The menu at Lodi’s Komachi Sushi is extensive, filled with a variety of dishes both cooked and uncooked. From sushi rolls to fresh salads, sizzling soups to donburi, the options are seemingly endless. But one of Komachi’s (several) specialties is its raw offerings, including oysters, seasonal Japanese fish, and more. “We have a wide selection of raw fish items,” says Executive Chef Tim Chang. “It’s hard to choose a favorite.”
At Komachi, Tim and his wife, Owner Sunny, have a formula for serving the freshest fish so their raw dishes not only taste good but are safe, as well. The first step to serving fresh, raw fish is to know your suppliers. Where fish comes from is very important and the practices suppliers use before the fish gets to Komachi affects the final product. Then, once the fish is received at Komachi, they have a list of protocols for storing and preparing fish to keep it fresh. The faster inventory turns around, the fresher the fish is. That’s why busy restaurants often have the best fish—good thing Komachi is accustomed to a line of customers out the door. Some fish, however, they keep on hand on purpose. “With exception of certain fish, we intentionally age them to bring out better flavor,” Tim says, adding that there is a difference between an aged fish and old or bad fish.
If getting into raw fish is new for you, start slow. Tim recommends ordering raw fish ceviche style, which has a more appealing texture to those who don’t routinely eat it. Ceviche at Komachi is marinated in a mix of citrus and soy sauce. “It’s easier for the novice who are just getting into sushi,” Tim says. “We also sear fish and serve with various garnishes, such as daikon, green onion, etc. to give it a unique texture and flavor.”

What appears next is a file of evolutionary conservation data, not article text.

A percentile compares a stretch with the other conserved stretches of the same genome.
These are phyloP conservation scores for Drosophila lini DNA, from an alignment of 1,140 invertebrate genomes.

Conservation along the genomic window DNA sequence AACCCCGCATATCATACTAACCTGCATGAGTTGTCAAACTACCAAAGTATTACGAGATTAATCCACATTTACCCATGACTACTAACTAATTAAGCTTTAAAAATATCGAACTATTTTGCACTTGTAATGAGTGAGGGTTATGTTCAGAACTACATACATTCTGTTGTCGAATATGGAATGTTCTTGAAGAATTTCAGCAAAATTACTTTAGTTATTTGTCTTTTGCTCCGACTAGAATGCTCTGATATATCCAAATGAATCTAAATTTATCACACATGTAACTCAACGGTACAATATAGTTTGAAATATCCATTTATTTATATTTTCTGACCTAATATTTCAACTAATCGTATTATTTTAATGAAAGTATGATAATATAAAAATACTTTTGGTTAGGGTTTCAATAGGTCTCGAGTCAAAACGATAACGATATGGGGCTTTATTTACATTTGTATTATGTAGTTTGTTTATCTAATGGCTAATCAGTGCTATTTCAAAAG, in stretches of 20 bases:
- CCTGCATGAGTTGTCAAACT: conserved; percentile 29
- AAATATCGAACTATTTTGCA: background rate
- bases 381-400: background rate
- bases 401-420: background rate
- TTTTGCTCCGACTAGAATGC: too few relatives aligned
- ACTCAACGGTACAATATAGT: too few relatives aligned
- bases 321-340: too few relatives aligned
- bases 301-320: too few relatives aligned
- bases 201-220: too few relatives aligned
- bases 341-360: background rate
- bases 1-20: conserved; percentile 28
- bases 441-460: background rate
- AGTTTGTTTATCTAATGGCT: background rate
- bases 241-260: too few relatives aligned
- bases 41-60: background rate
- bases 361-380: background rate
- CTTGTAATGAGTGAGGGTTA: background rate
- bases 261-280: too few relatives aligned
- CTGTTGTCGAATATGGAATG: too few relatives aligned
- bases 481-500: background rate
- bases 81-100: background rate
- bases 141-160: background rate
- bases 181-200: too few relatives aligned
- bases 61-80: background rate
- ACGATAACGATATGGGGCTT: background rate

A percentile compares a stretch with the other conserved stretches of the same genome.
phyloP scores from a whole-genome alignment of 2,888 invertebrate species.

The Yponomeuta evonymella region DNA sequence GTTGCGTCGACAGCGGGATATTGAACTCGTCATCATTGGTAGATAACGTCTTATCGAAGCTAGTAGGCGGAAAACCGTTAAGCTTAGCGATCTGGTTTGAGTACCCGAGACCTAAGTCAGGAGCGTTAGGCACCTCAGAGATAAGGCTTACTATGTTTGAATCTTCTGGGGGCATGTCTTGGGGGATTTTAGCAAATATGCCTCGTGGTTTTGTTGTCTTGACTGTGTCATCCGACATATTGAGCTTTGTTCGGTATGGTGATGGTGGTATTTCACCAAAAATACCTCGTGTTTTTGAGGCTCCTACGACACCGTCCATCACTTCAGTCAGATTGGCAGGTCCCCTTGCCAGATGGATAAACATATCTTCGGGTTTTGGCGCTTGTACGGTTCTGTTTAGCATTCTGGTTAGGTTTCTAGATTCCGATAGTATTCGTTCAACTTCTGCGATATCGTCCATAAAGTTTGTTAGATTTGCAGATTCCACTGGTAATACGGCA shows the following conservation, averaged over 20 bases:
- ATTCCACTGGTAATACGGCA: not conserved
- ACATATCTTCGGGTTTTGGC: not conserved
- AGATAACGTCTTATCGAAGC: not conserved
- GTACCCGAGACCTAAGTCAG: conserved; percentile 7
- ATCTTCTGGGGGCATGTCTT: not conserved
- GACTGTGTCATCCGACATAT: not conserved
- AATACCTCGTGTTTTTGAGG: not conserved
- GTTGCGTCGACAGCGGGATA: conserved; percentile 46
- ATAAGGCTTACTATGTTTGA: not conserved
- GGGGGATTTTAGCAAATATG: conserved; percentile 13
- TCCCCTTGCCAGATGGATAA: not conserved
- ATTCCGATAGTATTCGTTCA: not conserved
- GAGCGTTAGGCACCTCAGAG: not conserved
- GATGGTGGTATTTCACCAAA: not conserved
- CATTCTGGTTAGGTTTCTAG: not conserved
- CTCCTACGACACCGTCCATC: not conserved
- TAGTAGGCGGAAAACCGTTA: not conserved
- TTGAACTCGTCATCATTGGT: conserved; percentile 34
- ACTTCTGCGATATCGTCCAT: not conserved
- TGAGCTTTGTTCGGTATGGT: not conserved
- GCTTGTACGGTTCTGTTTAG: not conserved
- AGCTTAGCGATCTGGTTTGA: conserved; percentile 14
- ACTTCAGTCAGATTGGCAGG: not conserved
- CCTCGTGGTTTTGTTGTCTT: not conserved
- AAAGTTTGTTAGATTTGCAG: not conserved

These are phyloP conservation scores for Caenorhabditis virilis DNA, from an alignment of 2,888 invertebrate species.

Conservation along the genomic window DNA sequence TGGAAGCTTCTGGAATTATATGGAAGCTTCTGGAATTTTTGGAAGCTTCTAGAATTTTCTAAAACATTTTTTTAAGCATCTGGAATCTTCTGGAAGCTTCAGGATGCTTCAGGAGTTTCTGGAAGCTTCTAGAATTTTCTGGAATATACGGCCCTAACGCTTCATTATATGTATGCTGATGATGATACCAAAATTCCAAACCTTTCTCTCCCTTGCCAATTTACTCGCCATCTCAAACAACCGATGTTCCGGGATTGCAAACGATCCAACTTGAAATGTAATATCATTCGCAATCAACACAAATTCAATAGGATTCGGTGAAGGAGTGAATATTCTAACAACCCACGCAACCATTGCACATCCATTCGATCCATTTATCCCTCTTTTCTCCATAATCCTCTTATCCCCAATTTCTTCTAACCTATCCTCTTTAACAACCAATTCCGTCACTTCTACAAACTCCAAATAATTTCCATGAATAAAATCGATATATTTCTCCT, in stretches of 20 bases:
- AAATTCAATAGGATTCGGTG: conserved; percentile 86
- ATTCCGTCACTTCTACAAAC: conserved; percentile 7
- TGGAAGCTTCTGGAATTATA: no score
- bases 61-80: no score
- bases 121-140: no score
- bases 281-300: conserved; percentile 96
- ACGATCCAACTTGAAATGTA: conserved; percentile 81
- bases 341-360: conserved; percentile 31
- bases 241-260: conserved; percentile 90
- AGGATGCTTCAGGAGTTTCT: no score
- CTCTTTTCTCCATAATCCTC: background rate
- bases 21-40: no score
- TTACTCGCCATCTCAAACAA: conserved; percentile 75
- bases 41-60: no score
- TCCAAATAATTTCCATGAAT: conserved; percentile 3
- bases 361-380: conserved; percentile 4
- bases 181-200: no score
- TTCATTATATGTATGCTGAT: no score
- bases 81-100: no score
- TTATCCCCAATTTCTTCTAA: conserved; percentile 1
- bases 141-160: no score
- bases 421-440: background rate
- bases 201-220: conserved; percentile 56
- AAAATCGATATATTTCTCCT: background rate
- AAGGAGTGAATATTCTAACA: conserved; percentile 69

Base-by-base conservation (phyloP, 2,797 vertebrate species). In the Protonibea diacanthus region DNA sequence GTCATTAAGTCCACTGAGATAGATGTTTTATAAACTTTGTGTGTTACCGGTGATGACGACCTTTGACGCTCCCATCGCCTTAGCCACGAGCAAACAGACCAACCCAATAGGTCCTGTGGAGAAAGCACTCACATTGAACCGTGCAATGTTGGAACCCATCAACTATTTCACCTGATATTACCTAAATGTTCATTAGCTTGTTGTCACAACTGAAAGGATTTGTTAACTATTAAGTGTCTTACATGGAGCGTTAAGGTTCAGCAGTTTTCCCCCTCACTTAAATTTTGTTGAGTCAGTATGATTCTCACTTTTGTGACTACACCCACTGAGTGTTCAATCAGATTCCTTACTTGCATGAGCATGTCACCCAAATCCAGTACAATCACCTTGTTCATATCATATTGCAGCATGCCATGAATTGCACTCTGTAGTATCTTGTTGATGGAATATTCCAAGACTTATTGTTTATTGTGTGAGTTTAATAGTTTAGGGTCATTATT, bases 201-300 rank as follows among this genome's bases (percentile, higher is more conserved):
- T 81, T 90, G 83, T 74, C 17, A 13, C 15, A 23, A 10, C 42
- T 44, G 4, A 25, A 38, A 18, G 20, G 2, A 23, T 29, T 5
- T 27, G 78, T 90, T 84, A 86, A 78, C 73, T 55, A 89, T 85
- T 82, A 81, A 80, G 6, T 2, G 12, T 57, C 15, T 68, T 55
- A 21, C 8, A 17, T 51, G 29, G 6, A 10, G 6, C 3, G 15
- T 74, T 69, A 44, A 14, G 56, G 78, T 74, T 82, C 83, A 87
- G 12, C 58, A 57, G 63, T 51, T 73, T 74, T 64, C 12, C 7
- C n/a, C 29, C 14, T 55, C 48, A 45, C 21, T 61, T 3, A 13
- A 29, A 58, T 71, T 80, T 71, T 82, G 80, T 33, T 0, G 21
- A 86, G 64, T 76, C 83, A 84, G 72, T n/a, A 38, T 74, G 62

If you like sushi, Komachi has a menu packed with options, boasting just about every kind of fish in the sea from octopus to eel. Tim recommends trying Katsuo, popular in late fall and early winter (as well as spring), a seasonal fish from Japan. When you’re ordering drinks, consider how it’ll pair with food. Tim says sake and sushi are a match made in heaven. “All sake goes good with raw fish,” he says. And Komachi keeps a wide variety in stock, including dry, fruity, sweet, or sparkling sake, plus hot and cold options. “We have different grades including high-end reserve sake,” Tim says. “Shochu (Japanese vodka) is available as well.”
These aren’t the only ways to enjoy raw foods at Komachi. The Poke bowl also combines cubes of raw fish. Made with fresh tuna and cucumber slices and tossed with seaweed salad, sesame oil, ponzu, and spicy sauce, the Poke Sashimi is good for everyone, including those on a keto diet. Or, order the sashimi salad, a refreshing bowl of greens topped with assorted fresh raw fish, tobiko, and green onion, and served with olive oil ponzu dressing.
“In our 50 combined years of experience, food and serving people has always been our passion [and] our love for creating dishes with quality ingredients and authentic flavors continues to grow,” says Tim.